How My Senior Horse Makes a Difference

This year the theme of our annual Northwest Horse Source Senior Horse Essay Contest was “How My Senior Horse Makes a Difference.” We had some very strong entries that showed us the value of a number of senior horses in our midst. Surprisingly, we didn’t have any youth entries, so I chose two winners in the adult category.

As usual, it’s very difficult to choose a winner. All the entries expressed so much love and appreciation for their older friends. How can we choose? In the end, I chose the ones that I felt followed the submission guidelines the closest, had the best writing, and also told a story of horses doing exceptional work in their communities. Thank you to all who entered! ~ NW Horse Source Editor Kim Roe

 

Sir Brings Smiles to All Ages in Role as Therapy Horse

By Kelsy Hartmann, Barn Manager, Animals as Natural Therapy

Have you ever met a horse who acts like a puppy? Our horse, Sir, knows how to get the attention and adoration that every horse his age deserves.

Photo from Animals as Natural Therapy

When you greet Sir, you will first encounter the sweetest face, either bopping up and down or twisting side to side—his trademark way of simultaneously begging for a treat and saying he’s happy to see you. His ears will be pricked towards you with his eyes big and expecting something good. You would then be greeted with some drool (since he’s always anticipating his next meal or a treat) and his face comes close to yours to give you a kiss. Next he’ll turn around and very slowly and carefully back towards you, which is an invitation to give him some butt scratches. He’s sure to tell you how much he loves it by nodding his head in approval.

Sir is a Tennessee Walking Horse that has aged gracefully to 29 years old. He resides at Animals as Natural Therapy (ANT), a non-profit animal therapy farm in Bellingham, Washington. He has been officially retired from the riding portion of our program for several years now due to some arthritis in his stifles, but that has hardly slowed him down from being a willing and active participant in the majority of the work we do in our community.

One of the big parts of ANT’s work in our surrounding community is our visits to elder-care facilities. Sir has been to many nursing homes and hospice visits, especially during COVID. We have found that many elders are so excited (and shocked!) to see a horse walking up to their window. I can’t tell you how many times I’ve been told that the staff at the care facility have never seen a resident smile since they’ve arrived but now have the most joyous smile as Sir leaves them a slobbery smear on their window.

Photo from Animals as Natural Therapy

Sir also is able to teach our youth and veterans with groundwork sessions at the farm. He is an anxious horse, especially with some of the moodier mares. He tends to teach participants lessons about empathy, leadership, and self-care. We have our after-school group participants fill out goal sheets and then tell their horse what their goals are for the quarter. When Sir’s participant tells him their goals, Sir is intent and focused and is sure to nod approval and lick and chew for feedback.

I have never seen anyone walk away from Sir without slobber somewhere on their person, maybe a little dirt on their hands, and a huge, beaming smile across their face.

For more information about Animals as Natural Therapy visit www.animalsasnaturaltherapy.org.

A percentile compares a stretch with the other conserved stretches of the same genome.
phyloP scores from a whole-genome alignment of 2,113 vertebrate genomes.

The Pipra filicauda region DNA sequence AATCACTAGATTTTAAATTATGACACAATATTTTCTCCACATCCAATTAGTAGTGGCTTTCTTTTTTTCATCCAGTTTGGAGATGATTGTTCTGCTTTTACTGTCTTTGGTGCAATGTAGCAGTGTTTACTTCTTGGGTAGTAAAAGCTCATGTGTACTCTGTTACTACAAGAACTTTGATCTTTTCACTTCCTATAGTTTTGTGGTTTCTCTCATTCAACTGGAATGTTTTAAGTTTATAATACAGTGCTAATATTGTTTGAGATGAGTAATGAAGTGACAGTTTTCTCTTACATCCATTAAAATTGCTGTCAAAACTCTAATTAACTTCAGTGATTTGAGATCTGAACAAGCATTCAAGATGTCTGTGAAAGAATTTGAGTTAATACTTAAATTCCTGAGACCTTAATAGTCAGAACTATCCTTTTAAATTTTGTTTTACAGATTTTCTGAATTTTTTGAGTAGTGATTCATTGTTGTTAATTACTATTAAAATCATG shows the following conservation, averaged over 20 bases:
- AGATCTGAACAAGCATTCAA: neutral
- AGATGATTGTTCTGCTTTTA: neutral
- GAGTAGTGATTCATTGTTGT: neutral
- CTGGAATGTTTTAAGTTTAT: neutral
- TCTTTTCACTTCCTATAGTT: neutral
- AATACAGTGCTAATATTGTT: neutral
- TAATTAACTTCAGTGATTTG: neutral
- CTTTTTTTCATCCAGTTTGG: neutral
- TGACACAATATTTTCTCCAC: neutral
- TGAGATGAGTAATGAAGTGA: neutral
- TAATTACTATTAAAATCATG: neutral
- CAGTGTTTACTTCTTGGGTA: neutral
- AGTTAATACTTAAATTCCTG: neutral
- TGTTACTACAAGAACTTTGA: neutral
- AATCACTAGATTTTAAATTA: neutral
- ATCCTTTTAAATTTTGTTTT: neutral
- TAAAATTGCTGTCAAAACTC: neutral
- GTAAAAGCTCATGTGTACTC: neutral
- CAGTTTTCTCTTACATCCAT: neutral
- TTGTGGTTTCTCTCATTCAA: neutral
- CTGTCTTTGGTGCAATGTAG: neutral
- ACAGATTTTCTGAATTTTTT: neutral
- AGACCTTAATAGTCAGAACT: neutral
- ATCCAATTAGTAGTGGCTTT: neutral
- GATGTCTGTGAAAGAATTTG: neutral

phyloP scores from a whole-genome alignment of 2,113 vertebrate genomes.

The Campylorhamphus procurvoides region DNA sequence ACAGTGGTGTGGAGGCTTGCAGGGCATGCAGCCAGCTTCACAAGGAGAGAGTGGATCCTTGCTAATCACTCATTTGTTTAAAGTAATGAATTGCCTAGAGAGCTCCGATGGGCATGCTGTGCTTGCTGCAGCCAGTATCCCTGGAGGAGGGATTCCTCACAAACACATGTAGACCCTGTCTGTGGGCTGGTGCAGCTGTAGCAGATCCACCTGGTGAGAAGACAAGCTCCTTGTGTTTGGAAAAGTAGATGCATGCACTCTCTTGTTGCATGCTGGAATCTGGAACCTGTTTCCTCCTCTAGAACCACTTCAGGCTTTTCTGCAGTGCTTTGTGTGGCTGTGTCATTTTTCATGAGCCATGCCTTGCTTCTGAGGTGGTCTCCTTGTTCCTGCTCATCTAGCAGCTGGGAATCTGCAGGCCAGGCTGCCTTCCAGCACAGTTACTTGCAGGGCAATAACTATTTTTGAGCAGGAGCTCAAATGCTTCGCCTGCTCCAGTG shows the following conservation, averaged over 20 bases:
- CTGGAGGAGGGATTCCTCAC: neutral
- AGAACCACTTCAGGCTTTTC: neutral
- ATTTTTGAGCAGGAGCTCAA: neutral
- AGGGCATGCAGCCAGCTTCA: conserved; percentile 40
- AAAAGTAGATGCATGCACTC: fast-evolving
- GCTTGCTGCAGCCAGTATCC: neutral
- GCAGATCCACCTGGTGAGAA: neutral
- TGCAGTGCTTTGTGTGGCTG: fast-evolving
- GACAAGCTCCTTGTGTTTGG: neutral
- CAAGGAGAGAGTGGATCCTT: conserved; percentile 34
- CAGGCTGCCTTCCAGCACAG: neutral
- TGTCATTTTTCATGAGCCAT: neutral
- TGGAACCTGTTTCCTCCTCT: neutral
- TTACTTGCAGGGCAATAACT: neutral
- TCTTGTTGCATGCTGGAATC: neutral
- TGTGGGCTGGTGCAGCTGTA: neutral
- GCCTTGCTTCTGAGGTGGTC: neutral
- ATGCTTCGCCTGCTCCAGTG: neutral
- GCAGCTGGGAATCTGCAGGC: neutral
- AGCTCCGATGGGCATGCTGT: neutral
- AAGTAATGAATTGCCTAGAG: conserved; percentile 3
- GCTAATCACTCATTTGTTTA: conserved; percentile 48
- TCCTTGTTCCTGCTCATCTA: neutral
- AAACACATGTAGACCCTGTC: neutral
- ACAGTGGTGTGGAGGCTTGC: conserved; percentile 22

Special Mare Bunny Comforts the Dying, Abused, and Veterans

By Tammy Harty, LPC, Central Oregon Wellness Ranch

Photo from Tammy Harty

Today I delivered a friend’s dying wish. My friend Joyce was in her last days of her battle with brain cancer. It was her request to be in the presence of a horse one last time. Yet, she was under Hospice care, unable to leave the house and too weak get out of her bed. It seemed like an impossible task to honor her dying wish.

I am a mental health therapist and practice equine assisted psychotherapy and have watched miracles unfold through partnerships with horses. I knew my mare Bunny was up to this task. So, we booted up and hauled into the subdivision where Joyce lived. Bunny marched right over to her house and up the stairs onto the deck. Yes, the horse was at the front door and stepped over the threshold. Into the house we went, through the kitchen, and Bunny made a beeline for Joyce. They had a wonderful visit and Joyce got to spend some time in her final days with her equine friend. I was honored to be a part of this special life event.

At age 22, this is Bunny’s second career. Bunny went from an amazing performance career that included cowboy mounted shooting, mountain trail, cutting, reining, reined cow horse, ranch horse versatility and high levels of natural horsemanship including liberty and bridleless exhibitions to Extreme Cowboy Race Champion.

Now a therapy horse, Bunny serves as an amazing teacher to abused women and children, trauma survivors and veterans and has been known to do an occasional in-home Hospice visit.

This incredible mare supported me through some extremely stressful times as I dealt with domestic violence. She inspired me to help others through their trauma via equine therapy. Bunny has been a faithful teacher and stress reliever for a number of survivors of sexual assault as well as children that were molested and survivors of domestic violence.

This little 14-hand Quarter horse mare is also the lead horse for Mustang Boot Camp for Veterans. Bunny is the matriarch of the herd and shares a home on the Wellness Through Horses Ranch and the Central Oregon Wellness Ranch non-profit with 10 other therapy horses just outside of Bend.

 

See this article in the December 2021 online edition:

December 2021

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